The human life expectancy has doubled over the past 200 years in most industrialized countries. However, even though people started to live longer, the time spent in good physical and cognitive health is considerably short. In fact, 70% of the 65 year old people and 90% of the 85 year old people already have at least one disease and on average four diseases [1]. In contrast to the general population, a few remarkable persons become exceptionally old without the burden of age related diseases (e.g. high blood pressure, malignancies, and type 2 diabetes) [2]. Hence, the study of such exceptionally old individuals (longevity) is important as they likely harbor gene-environment interactions which beneficially regulate molecular pathways involved in longevity, resistance to disease, resilience to negative side-effects of treatment and therefore healthy aging.
Most knowledge on regulators of aging and longevity has been obtained from animal models in the laboratory. Such models revealed nine key mechanisms (hallmarks of aging), and more specifically, glucose and fat metabolism pathways to be involved in ageing and longevity [3]. The study of human longevity, however, is more complex than in animals, as human genomes and lives are extremely heterogenous. As such, both genetic and non-genetic factors (e.g. lifestyle, environment, and social network), as well as their interactions are involved in human longevity. It has been estimated that age at death (lifespan) attributes for ~25% to genetic variation and this number rises for long-lived individuals as shown by its strong familial clustering [4,5]. Nevertheless, two decades of genetic research to understand the mechanisms of longevity and healthy aging had limited robust results. Amongst a number of potential determinants, only the APOE and FOXO3A genes have been consistently identified [6].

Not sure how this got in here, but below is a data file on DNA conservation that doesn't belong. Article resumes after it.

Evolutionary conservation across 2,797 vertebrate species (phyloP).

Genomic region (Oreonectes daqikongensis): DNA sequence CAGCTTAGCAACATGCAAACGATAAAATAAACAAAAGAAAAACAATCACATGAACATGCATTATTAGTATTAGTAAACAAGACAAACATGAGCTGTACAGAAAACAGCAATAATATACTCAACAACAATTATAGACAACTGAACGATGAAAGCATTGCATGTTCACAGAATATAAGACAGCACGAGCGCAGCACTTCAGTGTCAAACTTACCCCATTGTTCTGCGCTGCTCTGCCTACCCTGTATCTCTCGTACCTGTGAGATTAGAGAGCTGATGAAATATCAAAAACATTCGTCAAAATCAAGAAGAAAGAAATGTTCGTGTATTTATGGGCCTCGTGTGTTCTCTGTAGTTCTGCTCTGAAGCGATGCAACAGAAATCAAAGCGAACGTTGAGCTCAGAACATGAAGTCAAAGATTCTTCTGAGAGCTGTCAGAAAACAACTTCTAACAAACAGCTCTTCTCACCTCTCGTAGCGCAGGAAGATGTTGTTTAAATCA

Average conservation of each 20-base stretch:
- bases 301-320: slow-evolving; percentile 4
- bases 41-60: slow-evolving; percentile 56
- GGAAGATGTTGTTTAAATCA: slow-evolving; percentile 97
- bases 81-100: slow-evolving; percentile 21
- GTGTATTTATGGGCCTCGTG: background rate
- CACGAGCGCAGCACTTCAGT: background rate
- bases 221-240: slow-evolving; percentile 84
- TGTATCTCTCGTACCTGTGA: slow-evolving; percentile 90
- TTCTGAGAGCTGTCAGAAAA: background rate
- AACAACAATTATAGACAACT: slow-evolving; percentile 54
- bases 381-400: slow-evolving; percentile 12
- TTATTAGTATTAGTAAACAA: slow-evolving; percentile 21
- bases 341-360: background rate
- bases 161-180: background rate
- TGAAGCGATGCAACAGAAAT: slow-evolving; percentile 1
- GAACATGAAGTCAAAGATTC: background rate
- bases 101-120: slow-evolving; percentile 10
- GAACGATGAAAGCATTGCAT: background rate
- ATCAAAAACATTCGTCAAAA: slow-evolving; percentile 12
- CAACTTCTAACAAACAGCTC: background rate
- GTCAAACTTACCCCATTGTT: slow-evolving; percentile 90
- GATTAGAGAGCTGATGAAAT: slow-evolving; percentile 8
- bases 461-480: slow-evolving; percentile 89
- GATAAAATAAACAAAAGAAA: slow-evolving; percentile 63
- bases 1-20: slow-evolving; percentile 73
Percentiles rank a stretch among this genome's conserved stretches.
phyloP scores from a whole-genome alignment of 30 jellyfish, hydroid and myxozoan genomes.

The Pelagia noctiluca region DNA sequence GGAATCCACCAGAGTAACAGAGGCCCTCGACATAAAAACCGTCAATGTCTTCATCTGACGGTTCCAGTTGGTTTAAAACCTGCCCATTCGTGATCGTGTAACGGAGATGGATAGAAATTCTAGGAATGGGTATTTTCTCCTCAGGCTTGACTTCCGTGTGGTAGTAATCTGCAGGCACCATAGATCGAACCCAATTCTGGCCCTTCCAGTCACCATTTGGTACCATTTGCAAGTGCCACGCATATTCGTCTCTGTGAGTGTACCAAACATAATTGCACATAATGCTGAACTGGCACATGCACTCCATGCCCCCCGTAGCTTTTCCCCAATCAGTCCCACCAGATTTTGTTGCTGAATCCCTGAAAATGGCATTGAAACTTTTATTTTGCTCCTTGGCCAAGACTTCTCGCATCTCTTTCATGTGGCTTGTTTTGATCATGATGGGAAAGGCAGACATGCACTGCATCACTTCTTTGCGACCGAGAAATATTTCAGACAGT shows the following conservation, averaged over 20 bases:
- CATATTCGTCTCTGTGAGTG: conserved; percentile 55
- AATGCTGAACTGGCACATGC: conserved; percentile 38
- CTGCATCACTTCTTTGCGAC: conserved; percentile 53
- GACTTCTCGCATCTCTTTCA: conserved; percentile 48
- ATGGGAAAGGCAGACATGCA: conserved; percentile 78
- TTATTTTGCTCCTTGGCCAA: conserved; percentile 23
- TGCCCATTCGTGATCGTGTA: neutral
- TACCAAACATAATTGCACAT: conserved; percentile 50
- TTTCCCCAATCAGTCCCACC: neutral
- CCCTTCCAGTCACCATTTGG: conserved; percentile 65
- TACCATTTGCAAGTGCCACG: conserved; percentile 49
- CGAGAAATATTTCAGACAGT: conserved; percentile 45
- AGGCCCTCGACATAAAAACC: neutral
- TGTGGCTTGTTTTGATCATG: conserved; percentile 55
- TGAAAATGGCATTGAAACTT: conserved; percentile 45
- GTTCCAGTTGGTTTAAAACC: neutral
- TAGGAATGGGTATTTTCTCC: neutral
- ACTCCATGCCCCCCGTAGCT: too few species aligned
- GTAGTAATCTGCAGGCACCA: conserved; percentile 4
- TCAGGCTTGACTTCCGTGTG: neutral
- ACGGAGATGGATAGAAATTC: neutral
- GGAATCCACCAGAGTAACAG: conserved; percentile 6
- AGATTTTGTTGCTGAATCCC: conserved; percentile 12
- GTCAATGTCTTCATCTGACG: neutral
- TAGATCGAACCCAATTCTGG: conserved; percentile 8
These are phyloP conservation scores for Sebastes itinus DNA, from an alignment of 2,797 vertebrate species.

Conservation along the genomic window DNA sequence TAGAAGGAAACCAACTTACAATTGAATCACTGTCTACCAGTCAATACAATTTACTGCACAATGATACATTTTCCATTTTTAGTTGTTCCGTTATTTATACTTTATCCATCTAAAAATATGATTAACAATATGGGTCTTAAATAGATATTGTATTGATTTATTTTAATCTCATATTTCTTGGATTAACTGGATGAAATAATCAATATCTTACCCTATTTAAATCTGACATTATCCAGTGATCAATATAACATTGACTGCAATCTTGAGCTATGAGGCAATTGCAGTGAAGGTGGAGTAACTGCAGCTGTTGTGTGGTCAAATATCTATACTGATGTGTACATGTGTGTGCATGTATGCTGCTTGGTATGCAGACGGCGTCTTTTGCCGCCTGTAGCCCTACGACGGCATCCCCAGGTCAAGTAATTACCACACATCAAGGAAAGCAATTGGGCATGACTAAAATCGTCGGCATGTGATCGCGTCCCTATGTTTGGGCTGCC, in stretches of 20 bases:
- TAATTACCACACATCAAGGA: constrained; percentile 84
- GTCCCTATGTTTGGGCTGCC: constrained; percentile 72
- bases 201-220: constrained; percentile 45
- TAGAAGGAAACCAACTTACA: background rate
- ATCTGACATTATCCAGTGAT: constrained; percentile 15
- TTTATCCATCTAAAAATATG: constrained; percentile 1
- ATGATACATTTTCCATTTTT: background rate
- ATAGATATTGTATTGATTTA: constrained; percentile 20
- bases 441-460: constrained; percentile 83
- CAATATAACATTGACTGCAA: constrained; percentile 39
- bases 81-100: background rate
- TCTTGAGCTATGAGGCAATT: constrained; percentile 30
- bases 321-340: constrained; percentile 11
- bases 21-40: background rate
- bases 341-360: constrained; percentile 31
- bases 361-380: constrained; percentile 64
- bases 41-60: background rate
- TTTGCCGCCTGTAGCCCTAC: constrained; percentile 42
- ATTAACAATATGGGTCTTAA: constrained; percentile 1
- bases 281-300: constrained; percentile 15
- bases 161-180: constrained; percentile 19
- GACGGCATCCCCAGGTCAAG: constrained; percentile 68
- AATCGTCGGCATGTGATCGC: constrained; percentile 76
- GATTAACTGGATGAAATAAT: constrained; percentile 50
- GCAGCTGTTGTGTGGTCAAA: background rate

One of the main reasons for the difficulty of identifying genes promoting longevity and healthy aging is the lack of a consistent definition for heritable longevity, which resulted in a mix of sporadically long-lived cases with those descending from a long-lived family and a large variation of longevity definitions used in longevity research [4,5]. The presence of sporadically long-lived cases is illustrated by the increase of centenarians in the United States between 1994 and 2012 from 1 in 10,000 to 2 in 10,000. Secondly, Genome Wide Association (GWA) analysis, the leading method in complex disease mapping, relies on comparing living long-lived individuals (cases) with averagely living individuals (controls). These averagely lived individuals can in fact become long-lived over time, thus potentially confusing cases and controls. In addition, recent research revealed the importance of rare and structural variants [7] in addition to the common single nucleotide polymorphisms (SNPs) studied in GWAS. Thirdly, socio-behavioral and environmental factors, such as lifestyle, socio-economic status, social network, and the living environment shaped the aging process of long-lived persons in interaction with their genes [8]. However, these factors are rarely included in genetic longevity studies and surprisingly little is known about how they cluster in long-lived families.